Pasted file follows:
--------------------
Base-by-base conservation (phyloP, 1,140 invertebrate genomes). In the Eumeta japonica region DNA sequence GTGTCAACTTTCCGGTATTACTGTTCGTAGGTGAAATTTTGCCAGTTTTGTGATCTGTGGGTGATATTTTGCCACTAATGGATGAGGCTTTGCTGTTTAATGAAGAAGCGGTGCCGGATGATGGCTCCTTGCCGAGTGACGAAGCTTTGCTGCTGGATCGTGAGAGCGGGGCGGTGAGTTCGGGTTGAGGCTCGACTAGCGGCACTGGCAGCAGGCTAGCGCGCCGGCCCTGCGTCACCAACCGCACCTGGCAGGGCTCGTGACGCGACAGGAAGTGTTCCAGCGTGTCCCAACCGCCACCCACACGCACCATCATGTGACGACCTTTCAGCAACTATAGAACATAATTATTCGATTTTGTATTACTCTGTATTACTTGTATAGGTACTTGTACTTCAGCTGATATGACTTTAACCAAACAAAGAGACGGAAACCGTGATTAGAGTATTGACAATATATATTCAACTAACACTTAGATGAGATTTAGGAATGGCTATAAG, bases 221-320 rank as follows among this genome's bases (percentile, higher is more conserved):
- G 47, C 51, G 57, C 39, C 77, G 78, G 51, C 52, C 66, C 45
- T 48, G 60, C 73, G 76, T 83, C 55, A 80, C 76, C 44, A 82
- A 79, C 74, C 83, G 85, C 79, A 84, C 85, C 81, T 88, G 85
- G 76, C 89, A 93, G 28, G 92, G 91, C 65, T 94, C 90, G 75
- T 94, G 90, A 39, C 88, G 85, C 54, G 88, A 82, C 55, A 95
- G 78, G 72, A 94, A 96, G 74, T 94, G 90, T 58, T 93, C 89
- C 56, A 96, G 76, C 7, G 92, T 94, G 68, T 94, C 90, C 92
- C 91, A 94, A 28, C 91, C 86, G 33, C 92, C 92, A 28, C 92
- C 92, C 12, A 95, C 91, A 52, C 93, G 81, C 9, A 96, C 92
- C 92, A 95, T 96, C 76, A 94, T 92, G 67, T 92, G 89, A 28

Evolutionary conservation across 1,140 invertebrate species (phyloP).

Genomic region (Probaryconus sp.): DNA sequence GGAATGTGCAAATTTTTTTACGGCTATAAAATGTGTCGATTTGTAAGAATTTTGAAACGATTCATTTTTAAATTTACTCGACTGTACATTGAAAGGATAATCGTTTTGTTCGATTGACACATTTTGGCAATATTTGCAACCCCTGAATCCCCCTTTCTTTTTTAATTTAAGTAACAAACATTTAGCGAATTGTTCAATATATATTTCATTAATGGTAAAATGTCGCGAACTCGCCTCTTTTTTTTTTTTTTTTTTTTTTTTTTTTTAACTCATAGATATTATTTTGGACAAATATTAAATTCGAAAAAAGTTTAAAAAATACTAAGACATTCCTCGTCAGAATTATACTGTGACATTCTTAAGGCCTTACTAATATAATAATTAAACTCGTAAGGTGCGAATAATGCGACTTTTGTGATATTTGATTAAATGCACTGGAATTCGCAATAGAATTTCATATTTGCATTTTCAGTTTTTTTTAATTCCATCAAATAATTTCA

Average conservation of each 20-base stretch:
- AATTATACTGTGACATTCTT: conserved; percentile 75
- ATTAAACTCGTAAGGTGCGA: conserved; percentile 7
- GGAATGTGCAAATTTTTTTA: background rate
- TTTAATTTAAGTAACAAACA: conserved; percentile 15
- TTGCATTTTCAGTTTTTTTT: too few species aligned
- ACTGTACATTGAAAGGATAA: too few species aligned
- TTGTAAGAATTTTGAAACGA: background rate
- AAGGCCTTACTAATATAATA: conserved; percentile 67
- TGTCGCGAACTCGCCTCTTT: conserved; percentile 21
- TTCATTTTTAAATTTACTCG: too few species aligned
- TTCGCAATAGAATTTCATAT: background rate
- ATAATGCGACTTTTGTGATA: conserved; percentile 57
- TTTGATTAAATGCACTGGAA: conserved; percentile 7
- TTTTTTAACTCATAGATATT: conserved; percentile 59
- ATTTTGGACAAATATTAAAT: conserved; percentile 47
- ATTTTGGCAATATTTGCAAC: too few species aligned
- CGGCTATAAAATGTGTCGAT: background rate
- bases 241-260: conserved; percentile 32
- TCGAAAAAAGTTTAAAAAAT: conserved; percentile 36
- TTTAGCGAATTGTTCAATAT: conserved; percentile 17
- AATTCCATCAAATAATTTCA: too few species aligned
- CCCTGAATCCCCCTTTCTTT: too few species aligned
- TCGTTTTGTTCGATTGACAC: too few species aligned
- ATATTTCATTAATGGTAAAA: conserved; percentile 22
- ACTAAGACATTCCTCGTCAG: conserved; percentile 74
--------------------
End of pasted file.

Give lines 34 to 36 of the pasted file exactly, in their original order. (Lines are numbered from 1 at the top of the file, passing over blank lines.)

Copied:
- TTTAGCGAATTGTTCAATAT: conserved; percentile 17
- AATTCCATCAAATAATTTCA: too few species aligned
- CCCTGAATCCCCCTTTCTTT: too few species aligned